When I tried to diversify what we taught in a global literature class, it was canceled after only a couple of years because “students need to read proper literature.” I have been called a “raghead” by a former classmate of my husband, a woman called me the “N” word outside my children’s elementary school and a man in a truck yelled “wetback” at me while driving past me outside the middle school. I’ve been told to go back where I come from more times than I can count. I was refused service at a gas station in a town close to Omaha. In 2017, a man running for the Omaha city council went to workshops by Mark Christian of the Global Faith Institute, a recognized hate group, and subsequently ran on an anti-Muslim, anti LGBT platform.
So, when I experienced a harrowing ordeal in Mullen, Nebraska just this past month, I wasn’t surprised. This time, though, I had proof. I was tired. I was angry. I was scared. By the time I got home, the news was already asking for interviews. However, I wasn’t emotionally ready for that, but I knew I had to write my story quickly so that the truth could be known. The fallout from my writing this piece on Medium and from the news stories that eventually came out ended up shedding even more light on the bigotry that still exists everywhere.
The Omaha World-Herald reporter was clearly biased on the phone while interviewing me, saying things like, “Don’t you think you’re being over dramatic?” and “Did you write the title of the Medium blog all by yourself? Don’t you think Islamophobia is a powerful word nowadays? You said you were afraid on the drive home. Are you taking poetic license by writing that or did that really happen?” He told me his takeaway was to stay off social media. In his article, he never quoted anything I said on the phone, didn’t name me until the 4th paragraph, didn’t use anything from my bio or the information about The Secret Kindness Agents that I sent him and spent a great deal of time trying to discredit everything I wrote in my Medium piece.
The Channel 3 news reporter didn’t tell me he had interviewed the sheriff, and so I never had a chance in that interview to respond to what the sheriff said—which was unfair and not good practice. Both men gave all the folks in Mullen a chance to respond to what I wrote and said, but never gave me the same courtesy. As a result, the comments underneath the articles posted online spewed ugly vitriol: “Remember 911,” accusations of having a bad attitude, of lying, of using this as a tactic to sell my book, of overblowing things, being overdramatic and more. Many comments were just as bad as the original Facebook posts by the Mullen resident and her dozens of friends that started this whole thing.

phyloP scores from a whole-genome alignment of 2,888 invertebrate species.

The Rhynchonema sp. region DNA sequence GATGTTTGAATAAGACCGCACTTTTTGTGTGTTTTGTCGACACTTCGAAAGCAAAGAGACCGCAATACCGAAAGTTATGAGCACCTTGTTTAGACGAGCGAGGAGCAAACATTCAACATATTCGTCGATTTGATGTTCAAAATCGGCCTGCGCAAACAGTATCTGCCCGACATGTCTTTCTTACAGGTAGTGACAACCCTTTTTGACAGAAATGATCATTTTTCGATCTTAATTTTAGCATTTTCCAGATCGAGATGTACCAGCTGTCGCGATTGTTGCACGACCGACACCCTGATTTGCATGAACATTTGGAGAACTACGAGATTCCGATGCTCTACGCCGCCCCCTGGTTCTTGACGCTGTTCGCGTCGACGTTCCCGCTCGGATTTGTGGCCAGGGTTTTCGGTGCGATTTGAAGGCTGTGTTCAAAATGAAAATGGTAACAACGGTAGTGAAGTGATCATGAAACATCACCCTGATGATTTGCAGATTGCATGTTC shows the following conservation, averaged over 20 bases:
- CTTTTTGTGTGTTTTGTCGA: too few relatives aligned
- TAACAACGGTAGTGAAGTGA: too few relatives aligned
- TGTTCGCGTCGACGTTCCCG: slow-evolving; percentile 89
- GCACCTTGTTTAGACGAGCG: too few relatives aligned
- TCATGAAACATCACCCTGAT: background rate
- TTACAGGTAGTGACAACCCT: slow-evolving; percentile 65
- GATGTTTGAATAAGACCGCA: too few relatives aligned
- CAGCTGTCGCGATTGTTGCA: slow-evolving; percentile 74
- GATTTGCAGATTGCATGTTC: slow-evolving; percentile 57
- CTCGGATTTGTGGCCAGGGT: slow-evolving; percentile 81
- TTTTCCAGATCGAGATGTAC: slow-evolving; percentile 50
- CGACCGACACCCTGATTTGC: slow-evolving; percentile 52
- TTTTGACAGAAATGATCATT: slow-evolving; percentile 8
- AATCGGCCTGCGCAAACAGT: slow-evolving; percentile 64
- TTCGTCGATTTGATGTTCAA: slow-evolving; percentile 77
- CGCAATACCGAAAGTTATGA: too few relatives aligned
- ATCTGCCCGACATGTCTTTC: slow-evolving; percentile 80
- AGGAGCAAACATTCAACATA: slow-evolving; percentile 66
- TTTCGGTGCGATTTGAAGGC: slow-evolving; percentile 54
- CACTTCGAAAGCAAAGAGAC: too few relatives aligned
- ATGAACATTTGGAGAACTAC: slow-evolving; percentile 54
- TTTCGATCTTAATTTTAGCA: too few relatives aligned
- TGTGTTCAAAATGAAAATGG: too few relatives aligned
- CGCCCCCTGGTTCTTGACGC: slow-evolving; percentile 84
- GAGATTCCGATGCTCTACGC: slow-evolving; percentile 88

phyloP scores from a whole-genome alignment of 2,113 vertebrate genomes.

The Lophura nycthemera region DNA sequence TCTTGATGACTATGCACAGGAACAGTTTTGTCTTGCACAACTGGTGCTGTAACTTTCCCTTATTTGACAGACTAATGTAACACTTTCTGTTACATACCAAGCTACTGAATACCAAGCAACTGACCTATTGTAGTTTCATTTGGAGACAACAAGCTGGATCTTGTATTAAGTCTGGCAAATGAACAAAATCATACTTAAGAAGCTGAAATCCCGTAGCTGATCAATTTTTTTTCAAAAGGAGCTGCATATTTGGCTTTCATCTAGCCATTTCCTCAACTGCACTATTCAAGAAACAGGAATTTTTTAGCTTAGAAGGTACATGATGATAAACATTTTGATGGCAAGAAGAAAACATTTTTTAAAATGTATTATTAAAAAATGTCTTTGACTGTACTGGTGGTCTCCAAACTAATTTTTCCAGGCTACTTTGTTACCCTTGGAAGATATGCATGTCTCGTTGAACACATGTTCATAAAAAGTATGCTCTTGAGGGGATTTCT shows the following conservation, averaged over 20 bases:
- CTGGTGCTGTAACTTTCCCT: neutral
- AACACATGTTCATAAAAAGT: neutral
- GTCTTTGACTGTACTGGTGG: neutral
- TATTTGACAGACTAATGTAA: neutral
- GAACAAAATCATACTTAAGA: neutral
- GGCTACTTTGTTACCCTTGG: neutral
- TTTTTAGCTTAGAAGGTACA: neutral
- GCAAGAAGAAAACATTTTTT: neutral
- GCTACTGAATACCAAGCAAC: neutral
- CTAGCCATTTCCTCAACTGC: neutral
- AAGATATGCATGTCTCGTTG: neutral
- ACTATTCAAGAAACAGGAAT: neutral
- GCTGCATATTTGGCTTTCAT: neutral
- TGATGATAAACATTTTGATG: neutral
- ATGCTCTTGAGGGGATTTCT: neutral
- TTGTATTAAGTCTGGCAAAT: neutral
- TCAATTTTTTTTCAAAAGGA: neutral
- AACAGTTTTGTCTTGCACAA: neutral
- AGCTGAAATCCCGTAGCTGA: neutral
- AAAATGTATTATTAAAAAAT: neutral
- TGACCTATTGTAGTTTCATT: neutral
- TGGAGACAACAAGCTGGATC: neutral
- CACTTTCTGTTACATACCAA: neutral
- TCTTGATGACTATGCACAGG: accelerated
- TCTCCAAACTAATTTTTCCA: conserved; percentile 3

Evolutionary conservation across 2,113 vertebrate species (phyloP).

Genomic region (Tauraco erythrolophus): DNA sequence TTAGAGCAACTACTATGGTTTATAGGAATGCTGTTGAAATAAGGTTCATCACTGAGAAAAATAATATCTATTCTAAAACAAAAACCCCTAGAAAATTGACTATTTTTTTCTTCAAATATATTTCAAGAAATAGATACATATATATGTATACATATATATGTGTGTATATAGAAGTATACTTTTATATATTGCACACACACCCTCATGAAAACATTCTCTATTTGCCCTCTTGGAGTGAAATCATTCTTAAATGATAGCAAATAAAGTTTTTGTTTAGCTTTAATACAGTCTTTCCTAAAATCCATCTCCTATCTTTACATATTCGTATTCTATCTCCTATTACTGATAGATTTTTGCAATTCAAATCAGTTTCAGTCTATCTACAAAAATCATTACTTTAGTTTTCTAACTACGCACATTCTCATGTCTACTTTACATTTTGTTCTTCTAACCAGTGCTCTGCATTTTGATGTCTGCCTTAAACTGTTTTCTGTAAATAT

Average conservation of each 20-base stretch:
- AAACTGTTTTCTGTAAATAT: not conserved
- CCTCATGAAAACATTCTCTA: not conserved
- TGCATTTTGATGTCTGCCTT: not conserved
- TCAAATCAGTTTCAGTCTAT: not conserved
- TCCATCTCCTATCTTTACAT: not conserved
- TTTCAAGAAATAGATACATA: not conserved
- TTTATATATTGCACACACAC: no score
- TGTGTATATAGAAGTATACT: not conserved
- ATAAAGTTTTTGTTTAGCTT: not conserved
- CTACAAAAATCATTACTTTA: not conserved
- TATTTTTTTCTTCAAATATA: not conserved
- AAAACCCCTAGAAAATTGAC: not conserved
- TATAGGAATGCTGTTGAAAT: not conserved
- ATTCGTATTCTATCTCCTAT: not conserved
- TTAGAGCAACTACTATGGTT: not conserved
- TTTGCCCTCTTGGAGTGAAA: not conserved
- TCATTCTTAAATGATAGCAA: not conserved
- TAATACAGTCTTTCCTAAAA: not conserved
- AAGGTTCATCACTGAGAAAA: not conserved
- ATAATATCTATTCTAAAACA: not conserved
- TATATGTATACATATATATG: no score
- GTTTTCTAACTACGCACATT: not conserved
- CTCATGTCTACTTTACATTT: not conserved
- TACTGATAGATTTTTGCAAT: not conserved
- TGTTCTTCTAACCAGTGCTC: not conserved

The sheriff said to the news that I was never in any danger and that people of Mullen are kind people. But, if I was never in any danger, why would the superintendent say to me that he understood if I was too scared to speak the next day? If I wasn’t in any danger, why would the sheriff have been asked to be there, and why did the superintendent assure me of his presence—all before I had even had a chance to bring up the social media posts with him?
These same folks are accusing me of putting a “black mark on the town.” I didn’t cause this controversy or this drama. The woman who spent three hours researching me and the 95-100 other folks from in and around Mullen who agreed with her disgust at having a Muslim woman speak to kids – on her public post – did. I have yet to hear any apology from her or the folks commenting on her thread but have received plenty of messages about making the town look bad. Victim-blaming and gaslighting are abusive behaviors. It also turns out that the sheriff was one of 380 to sign a letter supporting the border wall.